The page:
Dacryodes edulis

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Not to be confused with Manilkara obovata, African pear or Baillonella toxisperma, African pearwood.
Safou
Safoutier.jpg
Scientific classification
Kingdom: Plantae
(unranked): Angiosperms
(unranked): Eudicots
(unranked): Rosids
Order: Sapindales
Family: Burseraceae
Genus: Dacryodes
Species: D. edulis
Binomial name
Dacryodes edulis
H.J. Lam
Synonyms[citation needed]
  • Canarium edule
  • Canarium saphu
  • Pachylobus edulis
  • Pachylobus saphu

Dacryodes edulis or safou is a fruit tree native to Africa, sometimes called African or bush pear or plum, Nsafu, bush butter tree, or butterfruit.

Description[edit]

Dacryodes edulis is an evergreen tree attaining a height of 18–40 m in the forest but not exceeding 12 m in plantations.[1] It has a relatively short trunk and a deep, dense crown. The bark is pale gray and rough with droplets of resin. The leaves are a compound with 5-8 pairs of leaflets. The upper surface of the leaves is glossy. The flowers are yellow and about 5 mm across. They are arranged in a large inflorescence. The fruit is an ellipsoidal drupe which varies in length from 4 to 12 cm. The skin of the fruit is dark blue or violet, whereas the flesh is pale to light green. The tree flowers at the beginning of the rainy season and bears fruits during 2 to 5 months after flowering. There are two variants of Dacryodes edulis: D. e. var. edulis and D. e. var. parvicarpa. The fruit of D. e. var. edulis is larger and the tree has stout, ascending branches. D. e. var. parvicarpa has smaller fruit and slender, drooping branches.

Habitat and range[edit]

The preferential habitat of D. edulis is a shady, humid tropical forest. However, it adapts well to variations in soil type, humidity, temperature and day length. The natural range extends from Angola in the South, Nigeria in the North, Sierra Leone in the West and Uganda in the East. It is also cultivated in Malaysia.

Oil composition from fruits of two cultivars of African pear in Cameroon[edit]

The oil of fruits of D. edulis is a rich source of amino acids and triglycerides. The fatty acid compositions of fruit pulp oil of 2 cultivars of D. edulis (cultivars 1 and 2, grown in Cameroon) were determined. Fruits significantly differed in mass, length, thickness of pulp and mass of kernel, but contained similar amounts of oil (64.7 and 62% in cultivars 1 and 2, respectively, with ratios of oil:fruit of 1.4 and 1.54, respectively). The fatty acids (palmitic, oleic, stearic, linolenic and linoleic acids) and triglycerides compositions of oils of both cultivars were similar (although cultivar 1 was richer in palmitolino-olein (18.5 compared with 14.1%) and cultivar 2 was richer in dipalmito-olein (24.6 compared with 16.2%)).[2]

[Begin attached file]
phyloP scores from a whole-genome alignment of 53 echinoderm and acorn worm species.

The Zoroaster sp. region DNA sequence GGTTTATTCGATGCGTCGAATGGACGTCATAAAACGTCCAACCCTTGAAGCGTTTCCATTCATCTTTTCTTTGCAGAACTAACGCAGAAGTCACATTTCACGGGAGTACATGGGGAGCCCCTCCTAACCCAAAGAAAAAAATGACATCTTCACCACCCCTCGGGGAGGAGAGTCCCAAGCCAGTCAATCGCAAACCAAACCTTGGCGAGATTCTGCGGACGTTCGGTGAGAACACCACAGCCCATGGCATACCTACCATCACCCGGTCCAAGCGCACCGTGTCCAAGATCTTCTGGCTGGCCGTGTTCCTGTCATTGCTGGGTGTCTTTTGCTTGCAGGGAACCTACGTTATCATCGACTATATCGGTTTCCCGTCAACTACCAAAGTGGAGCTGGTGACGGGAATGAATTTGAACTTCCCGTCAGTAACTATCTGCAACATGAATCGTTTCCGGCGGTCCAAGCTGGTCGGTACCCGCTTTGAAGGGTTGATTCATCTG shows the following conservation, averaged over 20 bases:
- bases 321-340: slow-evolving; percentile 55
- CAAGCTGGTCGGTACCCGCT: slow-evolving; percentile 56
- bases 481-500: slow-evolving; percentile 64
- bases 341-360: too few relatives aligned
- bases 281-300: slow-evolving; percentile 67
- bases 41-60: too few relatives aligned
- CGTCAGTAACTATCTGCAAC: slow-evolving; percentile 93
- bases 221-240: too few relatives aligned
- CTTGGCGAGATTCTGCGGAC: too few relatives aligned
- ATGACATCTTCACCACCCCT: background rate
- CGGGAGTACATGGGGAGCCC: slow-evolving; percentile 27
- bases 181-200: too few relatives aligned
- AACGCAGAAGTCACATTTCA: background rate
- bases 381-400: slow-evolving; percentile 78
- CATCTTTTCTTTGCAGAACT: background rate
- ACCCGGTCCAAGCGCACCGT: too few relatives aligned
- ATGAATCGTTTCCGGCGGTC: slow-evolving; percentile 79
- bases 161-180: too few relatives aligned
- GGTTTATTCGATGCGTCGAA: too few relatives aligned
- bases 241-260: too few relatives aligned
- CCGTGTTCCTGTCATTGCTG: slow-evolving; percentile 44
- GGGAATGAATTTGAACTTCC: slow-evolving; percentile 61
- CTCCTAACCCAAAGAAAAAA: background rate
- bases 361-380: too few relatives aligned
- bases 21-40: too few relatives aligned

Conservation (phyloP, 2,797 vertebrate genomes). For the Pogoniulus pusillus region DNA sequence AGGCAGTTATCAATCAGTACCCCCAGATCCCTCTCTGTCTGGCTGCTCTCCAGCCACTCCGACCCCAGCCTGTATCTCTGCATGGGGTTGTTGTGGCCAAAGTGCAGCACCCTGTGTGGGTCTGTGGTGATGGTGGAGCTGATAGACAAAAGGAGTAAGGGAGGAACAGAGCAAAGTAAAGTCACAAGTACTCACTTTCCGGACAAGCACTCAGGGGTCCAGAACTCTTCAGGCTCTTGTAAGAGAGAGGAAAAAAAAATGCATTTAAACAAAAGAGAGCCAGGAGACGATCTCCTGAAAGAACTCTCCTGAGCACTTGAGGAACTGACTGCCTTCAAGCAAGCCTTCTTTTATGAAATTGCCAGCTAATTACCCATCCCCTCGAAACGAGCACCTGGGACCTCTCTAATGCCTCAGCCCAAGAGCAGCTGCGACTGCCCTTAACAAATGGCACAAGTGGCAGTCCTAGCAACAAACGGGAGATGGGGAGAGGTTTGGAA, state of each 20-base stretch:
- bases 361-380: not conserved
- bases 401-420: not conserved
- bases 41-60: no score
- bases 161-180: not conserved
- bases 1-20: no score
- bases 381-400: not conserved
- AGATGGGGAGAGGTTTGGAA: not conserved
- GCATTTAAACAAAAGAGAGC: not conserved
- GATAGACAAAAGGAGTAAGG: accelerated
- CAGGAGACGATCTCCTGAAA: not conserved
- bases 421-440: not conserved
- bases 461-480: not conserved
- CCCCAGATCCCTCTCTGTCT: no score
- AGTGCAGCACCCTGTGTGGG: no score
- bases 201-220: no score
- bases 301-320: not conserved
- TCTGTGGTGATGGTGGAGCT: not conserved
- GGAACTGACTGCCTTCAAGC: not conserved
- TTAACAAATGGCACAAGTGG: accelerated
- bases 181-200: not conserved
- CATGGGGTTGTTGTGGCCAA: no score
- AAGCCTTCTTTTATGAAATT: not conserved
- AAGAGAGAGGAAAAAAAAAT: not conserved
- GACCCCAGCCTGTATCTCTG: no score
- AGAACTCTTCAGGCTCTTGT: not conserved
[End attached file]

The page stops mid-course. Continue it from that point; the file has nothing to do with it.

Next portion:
Uses[edit]

D. edulis has potential to improve nutrition, boost food security, foster rural development and support sustainable landcare.[3]

Fruit[edit]

The main use of D. edulis is its fruit, which can be eaten either raw, cooked in salt water or roasted. Cooked flesh of the fruit has a texture similar to butter. The pulp contains 48% oil and a plantation can produce 7-8 tons of oil per hectare. It is also rich in vitamins. The kernel can be used as fodder for sheep or goats. The flowers are useful in apiculture. Shade tolerant traditional crops, such as Xanthosoma sagittifolium and taro can be co-cultivated with D. edulis.[citation needed]

Timber[edit]

The wood of D. edulis is elastic, greyish-white to pinkish. The wood has general use for tool handles, and occasionally for mortars, and is suitable for carpentry.

Medicinal Uses[edit]

The tree is also a source of many herbal medicines.[citation needed] It has long been used in the traditional medicine of some African countries to treat various ailments such as wound, skin diseases, dysentery and fever. The extracts and secondary metabolites have been found to show biological activities such as antimicrobial, antioxidant and anti sickle-cell disease.[citation needed] A wide range of chemical constituents such as terpenes, flavonoids, tannins, alkaloids and saponins have been isolated from the plant.[4]

Other uses[edit]

The resin is sometimes burnt for lighting or used as a glue. The tree is used as an ornamental plant and is known to improve soil quality by providing large quantities of biomass.

Nomenclature[edit]

The name of the genus comes from the Greek word for tear, dakruon. This is a reference to the resin droplets on bark surface of its members. The species name edulis means edible.

References[edit]

  1. ^ Information page at World Agroforestry Centre
  2. ^ Kapseu, C.; Tchiegang, C. 1996 Fruits Paris 51(3): 185-191
  3. ^ National Research Council (2008-01-25). "Butterfruit". Lost Crops of Africa: Volume III: Fruits. Lost Crops of Africa 3. National Academies Press. ISBN 978-0-309-10596-5. Retrieved 2008-08-01. 
  4. ^ Ajibesin K.K. 2011. Dacryodes edulis (G. Don) H.J. Lam: A review on its medicinal, phytochemical and economical properties. Research Journal of Medicinal Plant 5(1):32-41

External links[edit]